viewed in RUPS

    Some of the text / fonts seem to be at the deepest layer, and these are what do not show up in Chrome.

    You can also just search for something like CreationDate in the file, to see that it contains many PDFs:

    /CreationDate (D:20191029080119-05'00')
    /CreationDate (D:20191029074018-05'00')
    /CreationDate (D:20191029073712-05'00')
    /CreationDate (D:20191029065739-05'00')
    /CreationDate (D:20191029065707-05'00')
    /CreationDate (D:20191029065458-05'00')
    /CreationDate (D:20191029065024-05'00')
    /CreationDate (D:20191029032054-05'00')
    /CreationDate (D:20191029031857-05'00')
    /CreationDate (D:20191029021955-05'00')
    /CreationDate (D:20191029021626-05'00')
    /CreationDate (D:20191029021103-05'00')
    /CreationDate (D:20191029020932-05'00')
    /CreationDate (D:20191027235854-05'00')
    /CreationDate (D:20190513215137)
    /CreationDate (D:20191029123721-05'00')
  • This suggests that Chrome has a lower max depth it's willing to render. We can experiment!

Create a simple.pdf out of the following simple.tex:


And we can try to include this PDF recursively and see how far we can go. Long story short, in your shell you can write the following loop to create 100 PDFs:

cp simple.pdf test-0.pdf
for n in {1..100}; do m=$(($n - 1)); echo $m $n; echo -E "\documentclass{standalone} \usepackage{graphicx} \begin{document} $n [\includegraphics{test-$m}] $n \end{document}" > test-$n.tex; pdflatex test-$n.tex; done

This results in 100 PDFs named test-1.pdf to test-100.pdf. For example this is test-5.pdf which is rendered successfully in all viewers:

test-5, Chrome

This is Chrome successfully displaying test-30.pdf:

enter image description here

while at test-31.pdf it drops the innermost “hello”:

test-31, Chrome

and at test-32.pdf it drops two of the innermost ones, i.e. it only renders up to a depth of ~30 (off by 1 or 2 depending on how you count):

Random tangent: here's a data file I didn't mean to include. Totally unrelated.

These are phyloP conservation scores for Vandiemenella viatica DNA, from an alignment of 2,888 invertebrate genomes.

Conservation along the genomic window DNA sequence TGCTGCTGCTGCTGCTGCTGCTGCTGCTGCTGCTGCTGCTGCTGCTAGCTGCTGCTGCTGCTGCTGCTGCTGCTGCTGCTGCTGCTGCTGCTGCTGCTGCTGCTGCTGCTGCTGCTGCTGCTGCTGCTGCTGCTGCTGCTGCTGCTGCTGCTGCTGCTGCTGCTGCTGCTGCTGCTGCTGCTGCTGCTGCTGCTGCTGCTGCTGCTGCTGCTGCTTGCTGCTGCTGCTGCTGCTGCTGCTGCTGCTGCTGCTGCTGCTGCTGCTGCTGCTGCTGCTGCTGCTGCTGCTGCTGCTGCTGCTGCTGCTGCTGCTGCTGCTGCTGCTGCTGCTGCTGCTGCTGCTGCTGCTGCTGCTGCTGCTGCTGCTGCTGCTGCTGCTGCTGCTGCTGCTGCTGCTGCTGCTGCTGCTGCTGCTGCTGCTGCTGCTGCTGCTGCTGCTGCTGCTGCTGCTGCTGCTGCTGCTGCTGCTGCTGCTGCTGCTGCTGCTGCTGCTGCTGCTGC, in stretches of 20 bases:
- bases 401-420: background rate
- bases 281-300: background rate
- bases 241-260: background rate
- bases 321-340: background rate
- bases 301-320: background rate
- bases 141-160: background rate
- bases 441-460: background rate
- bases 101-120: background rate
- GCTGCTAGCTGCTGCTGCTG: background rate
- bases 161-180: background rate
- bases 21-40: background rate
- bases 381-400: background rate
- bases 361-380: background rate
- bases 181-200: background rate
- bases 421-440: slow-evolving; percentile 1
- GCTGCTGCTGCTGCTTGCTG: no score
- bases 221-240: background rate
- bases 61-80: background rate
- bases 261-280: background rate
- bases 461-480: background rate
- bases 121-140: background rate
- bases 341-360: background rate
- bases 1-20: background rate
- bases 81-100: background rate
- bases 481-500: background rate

test-32, Chrome

Meanwhile, Preview is fine until test-49.pdf (although if you look closely, part of the "Hello" is cut off at the bottom — but that may be a separate rounding issue):

test-49, Preview

and it starts dropping at test-50.pdf:

test-50, Preview

Adobe Acrobat Reader DC does a tiny bit better, as it starts dropping at test-53.pdf:

test-53, Acrobat Reader

It also says there's an error:

An error exists on this page. Acrobat may not display the page correctly. Please contact the person who created the PDF document to correct the problem.

If you open test-100.pdf, in Chrome you can see numbers starting at 70, in Preview starting at 51, and in Acrobat Reader starting at 48.

If you look up the PDF reference version 1.7, there's an Appendix C: Implementation Limits (page 991), which says:

In general, PDF does not restrict the size or quantity of things described in the file format, such as numbers, arrays, images, and so on. However, a PDF consumer application running on a particular processor and in a particular operating environment does have such limits.

and has a table C.1 about which it says “applications producing PDF files are strongly advised to remain within them”. One of the limits is on q/Q nesting depth:

q/Q limit

This seems to be exactly the limit you're hitting, though all viewers seem to be slightly more generous (some more than others) than that.

  • Does this imply a bug in the tool that created image.pdf? I believe pdfcrop may be the culprit. – Anush Nov 1 '19 at 7:51
  • @Anush I'm not sure how image.pdf got so nested. I can imagine pdfcrop adding one level of nesting, but not so many. – ShreevatsaR Nov 1 '19 at 18:06